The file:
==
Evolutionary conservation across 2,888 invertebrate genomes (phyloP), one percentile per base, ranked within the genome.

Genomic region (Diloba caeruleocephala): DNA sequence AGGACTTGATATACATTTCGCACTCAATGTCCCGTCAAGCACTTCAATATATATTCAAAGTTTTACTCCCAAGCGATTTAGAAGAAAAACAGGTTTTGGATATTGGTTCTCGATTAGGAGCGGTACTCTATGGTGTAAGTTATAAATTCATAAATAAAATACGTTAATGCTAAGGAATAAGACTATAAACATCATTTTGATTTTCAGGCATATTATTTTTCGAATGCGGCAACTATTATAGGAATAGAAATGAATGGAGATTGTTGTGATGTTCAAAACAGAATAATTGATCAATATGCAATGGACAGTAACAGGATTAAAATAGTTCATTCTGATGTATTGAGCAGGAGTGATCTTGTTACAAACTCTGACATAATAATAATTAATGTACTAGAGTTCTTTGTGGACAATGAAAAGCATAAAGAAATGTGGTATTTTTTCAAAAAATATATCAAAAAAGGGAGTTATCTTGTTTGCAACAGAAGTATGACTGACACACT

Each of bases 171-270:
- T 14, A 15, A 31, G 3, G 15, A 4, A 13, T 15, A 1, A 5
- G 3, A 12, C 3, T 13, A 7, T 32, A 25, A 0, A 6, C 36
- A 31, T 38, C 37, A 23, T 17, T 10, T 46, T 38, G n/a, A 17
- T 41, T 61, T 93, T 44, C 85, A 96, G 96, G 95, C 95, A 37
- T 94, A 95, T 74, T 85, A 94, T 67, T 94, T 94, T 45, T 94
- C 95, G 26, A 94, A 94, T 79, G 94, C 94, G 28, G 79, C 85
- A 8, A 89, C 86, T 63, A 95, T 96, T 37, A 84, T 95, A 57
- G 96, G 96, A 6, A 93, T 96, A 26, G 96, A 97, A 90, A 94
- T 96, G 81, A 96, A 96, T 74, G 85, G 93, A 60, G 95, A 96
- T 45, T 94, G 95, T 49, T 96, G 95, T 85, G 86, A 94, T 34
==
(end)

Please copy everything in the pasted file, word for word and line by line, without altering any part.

Evolutionary conservation across 2,888 invertebrate genomes (phyloP), one percentile per base, ranked within the genome.

Genomic region (Diloba caeruleocephala): DNA sequence AGGACTTGATATACATTTCGCACTCAATGTCCCGTCAAGCACTTCAATATATATTCAAAGTTTTACTCCCAAGCGATTTAGAAGAAAAACAGGTTTTGGATATTGGTTCTCGATTAGGAGCGGTACTCTATGGTGTAAGTTATAAATTCATAAATAAAATACGTTAATGCTAAGGAATAAGACTATAAACATCATTTTGATTTTCAGGCATATTATTTTTCGAATGCGGCAACTATTATAGGAATAGAAATGAATGGAGATTGTTGTGATGTTCAAAACAGAATAATTGATCAATATGCAATGGACAGTAACAGGATTAAAATAGTTCATTCTGATGTATTGAGCAGGAGTGATCTTGTTACAAACTCTGACATAATAATAATTAATGTACTAGAGTTCTTTGTGGACAATGAAAAGCATAAAGAAATGTGGTATTTTTTCAAAAAATATATCAAAAAAGGGAGTTATCTTGTTTGCAACAGAAGTATGACTGACACACT

Each of bases 171-270:
- T 14, A 15, A 31, G 3, G 15, A 4, A 13, T 15, A 1, A 5
- G 3, A 12, C 3, T 13, A 7, T 32, A 25, A 0, A 6, C 36
- A 31, T 38, C 37, A 23, T 17, T 10, T 46, T 38, G n/a, A 17
- T 41, T 61, T 93, T 44, C 85, A 96, G 96, G 95, C 95, A 37
- T 94, A 95, T 74, T 85, A 94, T 67, T 94, T 94, T 45, T 94
- C 95, G 26, A 94, A 94, T 79, G 94, C 94, G 28, G 79, C 85
- A 8, A 89, C 86, T 63, A 95, T 96, T 37, A 84, T 95, A 57
- G 96, G 96, A 6, A 93, T 96, A 26, G 96, A 97, A 90, A 94
- T 96, G 81, A 96, A 96, T 74, G 85, G 93, A 60, G 95, A 96
- T 45, T 94, G 95, T 49, T 96, G 95, T 85, G 86, A 94, T 34